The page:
The Soviet Union's invasion of Afghanistan began the day before Christmas in 1979. The initial deployment, under the directive and leadership of Soviet leader Leonid Brezhnev started a nine-year long war. The Soviets were there to support the Marxist government of the Democratic Republic of Afghanistan and help them in their fight against the Afghan Mujahideen guerrilla movement. The Mujahideen guerrilla movement received unofficial military and financial support from other countries, including the United States to counteract the Soviet influence. The Afghan government itself received aid from India due to its status as an ally of the Soviet Union.
As the Soviet occupation dragged on year after year, the conflict in Afghanistan was often referred to as the "Soviet Union's own Vietnam War or, sometimes "the Bear Trap.".
Russian military involvement in Afghanistan was hardly novel. Russia and Afghanistan have had a long history, going all the way back to Tsarist expansions in the popularly-known "Great Game" that existed between Russian and Britain. Russian forces seized Afghan territory as early as 1885 and their interest in the region continued throughout the Soviet era. In fact, Russia sent billions of dollars in economic and military aid to Afghanistan between 1955 and 1978, when they began to occupy the country.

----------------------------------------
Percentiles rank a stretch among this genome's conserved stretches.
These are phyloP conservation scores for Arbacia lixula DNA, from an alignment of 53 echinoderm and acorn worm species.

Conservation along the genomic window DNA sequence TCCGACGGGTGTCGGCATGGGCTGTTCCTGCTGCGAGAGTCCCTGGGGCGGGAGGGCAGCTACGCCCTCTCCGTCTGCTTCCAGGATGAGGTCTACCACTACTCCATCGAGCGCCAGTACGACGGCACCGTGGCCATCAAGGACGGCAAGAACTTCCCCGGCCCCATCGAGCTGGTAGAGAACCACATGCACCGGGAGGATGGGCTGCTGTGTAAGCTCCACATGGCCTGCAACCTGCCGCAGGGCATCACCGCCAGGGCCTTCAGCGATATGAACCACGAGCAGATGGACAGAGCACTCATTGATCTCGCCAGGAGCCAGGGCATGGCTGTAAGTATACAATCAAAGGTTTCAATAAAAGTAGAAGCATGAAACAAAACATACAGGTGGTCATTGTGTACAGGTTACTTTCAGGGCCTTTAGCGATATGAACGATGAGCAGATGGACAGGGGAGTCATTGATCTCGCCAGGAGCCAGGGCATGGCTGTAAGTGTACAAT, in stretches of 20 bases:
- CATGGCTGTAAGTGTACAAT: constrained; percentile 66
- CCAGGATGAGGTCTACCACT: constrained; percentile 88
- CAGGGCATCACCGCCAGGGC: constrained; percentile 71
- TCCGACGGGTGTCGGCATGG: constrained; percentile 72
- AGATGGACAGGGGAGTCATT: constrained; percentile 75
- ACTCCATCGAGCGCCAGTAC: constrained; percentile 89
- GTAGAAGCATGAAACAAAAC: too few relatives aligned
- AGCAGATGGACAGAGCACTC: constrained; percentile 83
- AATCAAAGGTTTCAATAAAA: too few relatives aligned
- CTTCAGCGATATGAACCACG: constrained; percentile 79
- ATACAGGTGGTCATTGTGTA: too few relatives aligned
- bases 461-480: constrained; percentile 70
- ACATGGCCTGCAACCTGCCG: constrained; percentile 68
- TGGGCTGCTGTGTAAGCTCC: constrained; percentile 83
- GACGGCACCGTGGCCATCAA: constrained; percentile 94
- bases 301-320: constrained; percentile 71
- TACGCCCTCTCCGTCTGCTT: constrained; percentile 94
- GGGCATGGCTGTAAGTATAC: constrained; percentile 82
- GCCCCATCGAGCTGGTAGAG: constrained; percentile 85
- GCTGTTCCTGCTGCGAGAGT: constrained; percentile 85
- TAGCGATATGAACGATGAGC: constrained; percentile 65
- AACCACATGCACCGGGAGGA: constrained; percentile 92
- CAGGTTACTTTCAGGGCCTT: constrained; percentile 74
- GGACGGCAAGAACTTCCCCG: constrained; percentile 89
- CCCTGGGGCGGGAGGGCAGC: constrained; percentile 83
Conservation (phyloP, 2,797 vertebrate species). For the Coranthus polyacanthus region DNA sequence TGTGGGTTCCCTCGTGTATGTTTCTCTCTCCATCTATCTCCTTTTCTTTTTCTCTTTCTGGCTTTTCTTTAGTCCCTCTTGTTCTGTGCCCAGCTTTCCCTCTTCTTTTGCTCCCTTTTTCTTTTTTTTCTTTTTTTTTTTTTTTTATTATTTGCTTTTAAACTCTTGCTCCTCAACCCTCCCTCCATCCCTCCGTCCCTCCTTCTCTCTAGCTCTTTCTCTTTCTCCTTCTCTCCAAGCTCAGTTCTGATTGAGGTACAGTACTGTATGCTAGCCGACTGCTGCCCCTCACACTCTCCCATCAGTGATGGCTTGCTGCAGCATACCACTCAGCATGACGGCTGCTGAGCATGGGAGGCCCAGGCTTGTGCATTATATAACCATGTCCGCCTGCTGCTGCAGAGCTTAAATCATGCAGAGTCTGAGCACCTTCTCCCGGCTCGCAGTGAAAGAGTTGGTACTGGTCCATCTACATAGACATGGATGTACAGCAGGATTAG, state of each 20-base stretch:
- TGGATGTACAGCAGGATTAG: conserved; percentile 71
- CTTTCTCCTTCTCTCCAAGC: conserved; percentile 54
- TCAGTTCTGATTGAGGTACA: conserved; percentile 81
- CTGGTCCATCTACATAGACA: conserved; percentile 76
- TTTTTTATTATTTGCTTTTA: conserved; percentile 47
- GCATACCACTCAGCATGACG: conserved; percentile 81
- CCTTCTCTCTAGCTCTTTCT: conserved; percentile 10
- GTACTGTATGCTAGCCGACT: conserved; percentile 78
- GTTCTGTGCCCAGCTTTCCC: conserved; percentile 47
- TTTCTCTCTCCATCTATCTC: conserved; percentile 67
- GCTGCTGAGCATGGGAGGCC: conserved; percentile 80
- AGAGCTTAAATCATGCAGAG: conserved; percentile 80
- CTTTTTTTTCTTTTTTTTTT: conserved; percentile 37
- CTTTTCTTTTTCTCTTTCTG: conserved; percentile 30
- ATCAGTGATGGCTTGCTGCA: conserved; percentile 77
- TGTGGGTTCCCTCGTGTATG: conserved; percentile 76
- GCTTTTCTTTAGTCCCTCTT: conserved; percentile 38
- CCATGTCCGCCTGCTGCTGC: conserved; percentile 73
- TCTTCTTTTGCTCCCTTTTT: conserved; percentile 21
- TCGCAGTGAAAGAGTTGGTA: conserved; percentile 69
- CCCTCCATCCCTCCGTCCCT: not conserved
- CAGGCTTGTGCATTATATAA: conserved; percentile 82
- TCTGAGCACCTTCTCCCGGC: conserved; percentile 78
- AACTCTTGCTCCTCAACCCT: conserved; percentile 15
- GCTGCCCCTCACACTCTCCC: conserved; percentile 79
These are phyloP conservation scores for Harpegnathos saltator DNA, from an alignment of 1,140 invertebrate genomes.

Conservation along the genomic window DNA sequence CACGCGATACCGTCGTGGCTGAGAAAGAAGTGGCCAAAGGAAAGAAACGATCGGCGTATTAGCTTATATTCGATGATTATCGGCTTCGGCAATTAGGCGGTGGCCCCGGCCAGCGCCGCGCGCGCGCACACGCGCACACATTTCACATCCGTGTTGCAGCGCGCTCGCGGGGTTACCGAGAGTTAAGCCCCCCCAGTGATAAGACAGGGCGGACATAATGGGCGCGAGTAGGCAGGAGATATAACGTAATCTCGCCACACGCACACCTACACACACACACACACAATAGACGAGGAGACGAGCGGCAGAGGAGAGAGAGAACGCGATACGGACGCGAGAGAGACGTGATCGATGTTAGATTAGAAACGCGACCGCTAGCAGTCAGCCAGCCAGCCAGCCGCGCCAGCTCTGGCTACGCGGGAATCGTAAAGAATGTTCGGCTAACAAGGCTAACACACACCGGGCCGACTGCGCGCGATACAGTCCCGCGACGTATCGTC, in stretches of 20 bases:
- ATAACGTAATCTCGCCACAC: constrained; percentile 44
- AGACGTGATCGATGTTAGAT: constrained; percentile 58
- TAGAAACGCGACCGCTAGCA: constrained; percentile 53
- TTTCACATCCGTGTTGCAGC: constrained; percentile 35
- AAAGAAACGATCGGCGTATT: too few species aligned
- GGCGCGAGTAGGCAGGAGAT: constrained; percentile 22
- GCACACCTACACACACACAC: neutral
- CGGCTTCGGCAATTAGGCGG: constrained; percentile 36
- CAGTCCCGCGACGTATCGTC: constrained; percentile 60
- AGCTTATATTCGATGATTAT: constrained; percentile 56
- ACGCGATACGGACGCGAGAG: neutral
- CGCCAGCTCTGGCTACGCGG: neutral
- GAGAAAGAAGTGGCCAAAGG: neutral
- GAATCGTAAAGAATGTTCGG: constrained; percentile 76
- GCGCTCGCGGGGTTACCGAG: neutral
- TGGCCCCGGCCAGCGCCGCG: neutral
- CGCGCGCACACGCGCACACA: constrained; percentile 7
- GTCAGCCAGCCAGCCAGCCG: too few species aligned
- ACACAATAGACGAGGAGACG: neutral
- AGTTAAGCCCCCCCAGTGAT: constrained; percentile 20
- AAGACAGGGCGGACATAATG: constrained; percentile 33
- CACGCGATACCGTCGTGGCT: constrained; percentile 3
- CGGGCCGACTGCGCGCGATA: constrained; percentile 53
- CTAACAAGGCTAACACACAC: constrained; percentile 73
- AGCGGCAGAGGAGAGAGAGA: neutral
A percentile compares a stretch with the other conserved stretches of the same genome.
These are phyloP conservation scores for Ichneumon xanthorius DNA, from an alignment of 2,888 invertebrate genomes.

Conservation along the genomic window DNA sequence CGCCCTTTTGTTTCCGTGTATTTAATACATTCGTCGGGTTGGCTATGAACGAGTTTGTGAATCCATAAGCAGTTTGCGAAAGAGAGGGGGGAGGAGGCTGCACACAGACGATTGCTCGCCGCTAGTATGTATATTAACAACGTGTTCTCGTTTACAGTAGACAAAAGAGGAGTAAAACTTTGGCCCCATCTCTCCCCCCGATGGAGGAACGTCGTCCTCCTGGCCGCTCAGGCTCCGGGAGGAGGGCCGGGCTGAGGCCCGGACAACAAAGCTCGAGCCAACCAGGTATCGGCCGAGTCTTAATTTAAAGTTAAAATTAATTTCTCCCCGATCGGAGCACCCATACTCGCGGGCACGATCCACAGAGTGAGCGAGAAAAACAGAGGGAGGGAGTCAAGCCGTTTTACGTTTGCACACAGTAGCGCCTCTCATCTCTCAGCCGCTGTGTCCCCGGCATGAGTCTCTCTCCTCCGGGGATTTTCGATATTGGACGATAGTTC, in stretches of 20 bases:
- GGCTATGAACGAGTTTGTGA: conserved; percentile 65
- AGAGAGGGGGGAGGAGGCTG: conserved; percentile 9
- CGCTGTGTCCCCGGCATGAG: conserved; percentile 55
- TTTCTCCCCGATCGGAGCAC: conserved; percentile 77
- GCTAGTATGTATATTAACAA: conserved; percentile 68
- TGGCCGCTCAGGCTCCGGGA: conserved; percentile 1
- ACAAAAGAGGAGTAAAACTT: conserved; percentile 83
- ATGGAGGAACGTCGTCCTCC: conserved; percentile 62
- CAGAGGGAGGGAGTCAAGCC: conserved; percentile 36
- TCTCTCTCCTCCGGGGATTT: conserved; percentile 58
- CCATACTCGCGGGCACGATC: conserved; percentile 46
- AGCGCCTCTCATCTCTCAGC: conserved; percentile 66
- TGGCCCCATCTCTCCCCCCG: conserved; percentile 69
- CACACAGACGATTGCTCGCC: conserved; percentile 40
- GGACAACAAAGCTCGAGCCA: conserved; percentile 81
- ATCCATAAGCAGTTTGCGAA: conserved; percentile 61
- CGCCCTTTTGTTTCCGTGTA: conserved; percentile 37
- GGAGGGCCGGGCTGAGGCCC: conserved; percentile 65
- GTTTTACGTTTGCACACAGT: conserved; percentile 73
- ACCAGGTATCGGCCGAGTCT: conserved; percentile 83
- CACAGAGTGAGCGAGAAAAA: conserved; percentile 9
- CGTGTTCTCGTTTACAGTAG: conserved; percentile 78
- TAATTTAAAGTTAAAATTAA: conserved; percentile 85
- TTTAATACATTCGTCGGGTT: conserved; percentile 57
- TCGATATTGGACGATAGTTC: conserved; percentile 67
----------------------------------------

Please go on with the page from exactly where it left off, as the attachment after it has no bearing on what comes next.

Upheaval in the region became intensified when the Islamic Revolution took place in neighboring Iran. The Afghan police, assisted by the Soviets, kidnapped and killed the United States Ambassador to Afghanistan, resulting in a major degradation in Afghanistan and United States relations. The affair also prompted the United States to deploy twenty ships to the Persian Gulf and the Arabian Sea. They also deployed two aircraft carriers, which facilitated a constant stream of warfare threats between the United States and Iran.
The final Soviet troop withdrawal troop started on May 15, 1988, and ended on February 15, 1989 under the direction of the last Soviet leader, Mikhail Gorbachev.